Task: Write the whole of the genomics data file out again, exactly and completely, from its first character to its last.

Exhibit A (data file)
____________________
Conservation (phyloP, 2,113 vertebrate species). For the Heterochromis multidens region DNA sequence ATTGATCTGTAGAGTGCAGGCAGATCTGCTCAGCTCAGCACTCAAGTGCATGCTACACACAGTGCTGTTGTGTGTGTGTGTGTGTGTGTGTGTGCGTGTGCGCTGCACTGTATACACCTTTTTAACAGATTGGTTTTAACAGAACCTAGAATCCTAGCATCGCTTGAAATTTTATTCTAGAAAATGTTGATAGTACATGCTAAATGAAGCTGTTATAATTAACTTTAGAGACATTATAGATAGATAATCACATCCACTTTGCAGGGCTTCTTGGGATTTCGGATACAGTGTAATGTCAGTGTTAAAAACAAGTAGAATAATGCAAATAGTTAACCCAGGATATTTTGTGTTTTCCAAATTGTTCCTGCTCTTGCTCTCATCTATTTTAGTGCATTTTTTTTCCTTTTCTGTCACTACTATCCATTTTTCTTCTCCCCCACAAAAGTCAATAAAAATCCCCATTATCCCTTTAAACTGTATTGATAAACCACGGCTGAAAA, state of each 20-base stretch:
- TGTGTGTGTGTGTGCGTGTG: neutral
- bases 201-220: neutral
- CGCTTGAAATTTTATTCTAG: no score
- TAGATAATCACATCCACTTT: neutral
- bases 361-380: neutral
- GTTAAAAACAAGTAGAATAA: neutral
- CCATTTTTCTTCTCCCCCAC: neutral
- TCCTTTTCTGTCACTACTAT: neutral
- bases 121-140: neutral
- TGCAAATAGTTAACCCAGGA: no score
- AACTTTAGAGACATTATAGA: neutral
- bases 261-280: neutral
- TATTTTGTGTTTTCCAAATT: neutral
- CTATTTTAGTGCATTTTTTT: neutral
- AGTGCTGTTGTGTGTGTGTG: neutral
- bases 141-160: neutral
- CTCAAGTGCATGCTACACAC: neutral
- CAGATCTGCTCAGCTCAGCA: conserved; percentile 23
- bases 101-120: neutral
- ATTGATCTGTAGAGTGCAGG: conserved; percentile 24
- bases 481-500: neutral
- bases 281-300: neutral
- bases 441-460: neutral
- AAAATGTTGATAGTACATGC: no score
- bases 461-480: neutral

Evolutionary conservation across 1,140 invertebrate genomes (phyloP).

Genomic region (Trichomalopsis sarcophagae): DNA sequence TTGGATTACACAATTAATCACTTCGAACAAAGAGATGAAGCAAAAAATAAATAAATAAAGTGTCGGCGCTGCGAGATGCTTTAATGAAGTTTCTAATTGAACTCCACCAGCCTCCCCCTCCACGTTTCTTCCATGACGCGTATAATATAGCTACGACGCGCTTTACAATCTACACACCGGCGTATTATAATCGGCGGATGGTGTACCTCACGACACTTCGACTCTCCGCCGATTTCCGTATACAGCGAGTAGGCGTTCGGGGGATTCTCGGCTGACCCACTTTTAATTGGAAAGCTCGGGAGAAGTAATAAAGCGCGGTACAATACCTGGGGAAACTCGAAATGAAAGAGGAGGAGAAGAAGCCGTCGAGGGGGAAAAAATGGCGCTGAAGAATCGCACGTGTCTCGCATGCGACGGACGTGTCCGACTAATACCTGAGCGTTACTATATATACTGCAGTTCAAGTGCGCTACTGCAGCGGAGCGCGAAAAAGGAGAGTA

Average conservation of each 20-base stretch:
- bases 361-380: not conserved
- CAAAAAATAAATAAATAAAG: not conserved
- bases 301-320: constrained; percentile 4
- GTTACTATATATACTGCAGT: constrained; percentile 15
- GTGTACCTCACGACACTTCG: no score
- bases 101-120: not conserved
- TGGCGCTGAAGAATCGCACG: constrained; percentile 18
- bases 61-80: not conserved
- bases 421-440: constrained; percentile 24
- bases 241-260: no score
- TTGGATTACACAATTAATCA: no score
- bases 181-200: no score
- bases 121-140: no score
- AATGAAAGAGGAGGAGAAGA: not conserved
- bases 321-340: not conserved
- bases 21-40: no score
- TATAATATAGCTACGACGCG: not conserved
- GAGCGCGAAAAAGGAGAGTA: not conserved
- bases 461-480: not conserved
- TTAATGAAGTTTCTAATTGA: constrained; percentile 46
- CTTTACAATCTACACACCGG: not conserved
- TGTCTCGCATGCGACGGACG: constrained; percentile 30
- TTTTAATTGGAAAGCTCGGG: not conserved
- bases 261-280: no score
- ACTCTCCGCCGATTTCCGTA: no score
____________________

Conservation (phyloP, 2,113 vertebrate species). For the Heterochromis multidens region DNA sequence ATTGATCTGTAGAGTGCAGGCAGATCTGCTCAGCTCAGCACTCAAGTGCATGCTACACACAGTGCTGTTGTGTGTGTGTGTGTGTGTGTGTGTGCGTGTGCGCTGCACTGTATACACCTTTTTAACAGATTGGTTTTAACAGAACCTAGAATCCTAGCATCGCTTGAAATTTTATTCTAGAAAATGTTGATAGTACATGCTAAATGAAGCTGTTATAATTAACTTTAGAGACATTATAGATAGATAATCACATCCACTTTGCAGGGCTTCTTGGGATTTCGGATACAGTGTAATGTCAGTGTTAAAAACAAGTAGAATAATGCAAATAGTTAACCCAGGATATTTTGTGTTTTCCAAATTGTTCCTGCTCTTGCTCTCATCTATTTTAGTGCATTTTTTTTCCTTTTCTGTCACTACTATCCATTTTTCTTCTCCCCCACAAAAGTCAATAAAAATCCCCATTATCCCTTTAAACTGTATTGATAAACCACGGCTGAAAA, state of each 20-base stretch:
- TGTGTGTGTGTGTGCGTGTG: neutral
- bases 201-220: neutral
- CGCTTGAAATTTTATTCTAG: no score
- TAGATAATCACATCCACTTT: neutral
- bases 361-380: neutral
- GTTAAAAACAAGTAGAATAA: neutral
- CCATTTTTCTTCTCCCCCAC: neutral
- TCCTTTTCTGTCACTACTAT: neutral
- bases 121-140: neutral
- TGCAAATAGTTAACCCAGGA: no score
- AACTTTAGAGACATTATAGA: neutral
- bases 261-280: neutral
- TATTTTGTGTTTTCCAAATT: neutral
- CTATTTTAGTGCATTTTTTT: neutral
- AGTGCTGTTGTGTGTGTGTG: neutral
- bases 141-160: neutral
- CTCAAGTGCATGCTACACAC: neutral
- CAGATCTGCTCAGCTCAGCA: conserved; percentile 23
- bases 101-120: neutral
- ATTGATCTGTAGAGTGCAGG: conserved; percentile 24
- bases 481-500: neutral
- bases 281-300: neutral
- bases 441-460: neutral
- AAAATGTTGATAGTACATGC: no score
- bases 461-480: neutral

Evolutionary conservation across 1,140 invertebrate genomes (phyloP).

Genomic region (Trichomalopsis sarcophagae): DNA sequence TTGGATTACACAATTAATCACTTCGAACAAAGAGATGAAGCAAAAAATAAATAAATAAAGTGTCGGCGCTGCGAGATGCTTTAATGAAGTTTCTAATTGAACTCCACCAGCCTCCCCCTCCACGTTTCTTCCATGACGCGTATAATATAGCTACGACGCGCTTTACAATCTACACACCGGCGTATTATAATCGGCGGATGGTGTACCTCACGACACTTCGACTCTCCGCCGATTTCCGTATACAGCGAGTAGGCGTTCGGGGGATTCTCGGCTGACCCACTTTTAATTGGAAAGCTCGGGAGAAGTAATAAAGCGCGGTACAATACCTGGGGAAACTCGAAATGAAAGAGGAGGAGAAGAAGCCGTCGAGGGGGAAAAAATGGCGCTGAAGAATCGCACGTGTCTCGCATGCGACGGACGTGTCCGACTAATACCTGAGCGTTACTATATATACTGCAGTTCAAGTGCGCTACTGCAGCGGAGCGCGAAAAAGGAGAGTA

Average conservation of each 20-base stretch:
- bases 361-380: not conserved
- CAAAAAATAAATAAATAAAG: not conserved
- bases 301-320: constrained; percentile 4
- GTTACTATATATACTGCAGT: constrained; percentile 15
- GTGTACCTCACGACACTTCG: no score
- bases 101-120: not conserved
- TGGCGCTGAAGAATCGCACG: constrained; percentile 18
- bases 61-80: not conserved
- bases 421-440: constrained; percentile 24
- bases 241-260: no score
- TTGGATTACACAATTAATCA: no score
- bases 181-200: no score
- bases 121-140: no score
- AATGAAAGAGGAGGAGAAGA: not conserved
- bases 321-340: not conserved
- bases 21-40: no score
- TATAATATAGCTACGACGCG: not conserved
- GAGCGCGAAAAAGGAGAGTA: not conserved
- bases 461-480: not conserved
- TTAATGAAGTTTCTAATTGA: constrained; percentile 46
- CTTTACAATCTACACACCGG: not conserved
- TGTCTCGCATGCGACGGACG: constrained; percentile 30
- TTTTAATTGGAAAGCTCGGG: not conserved
- bases 261-280: no score
- ACTCTCCGCCGATTTCCGTA: no score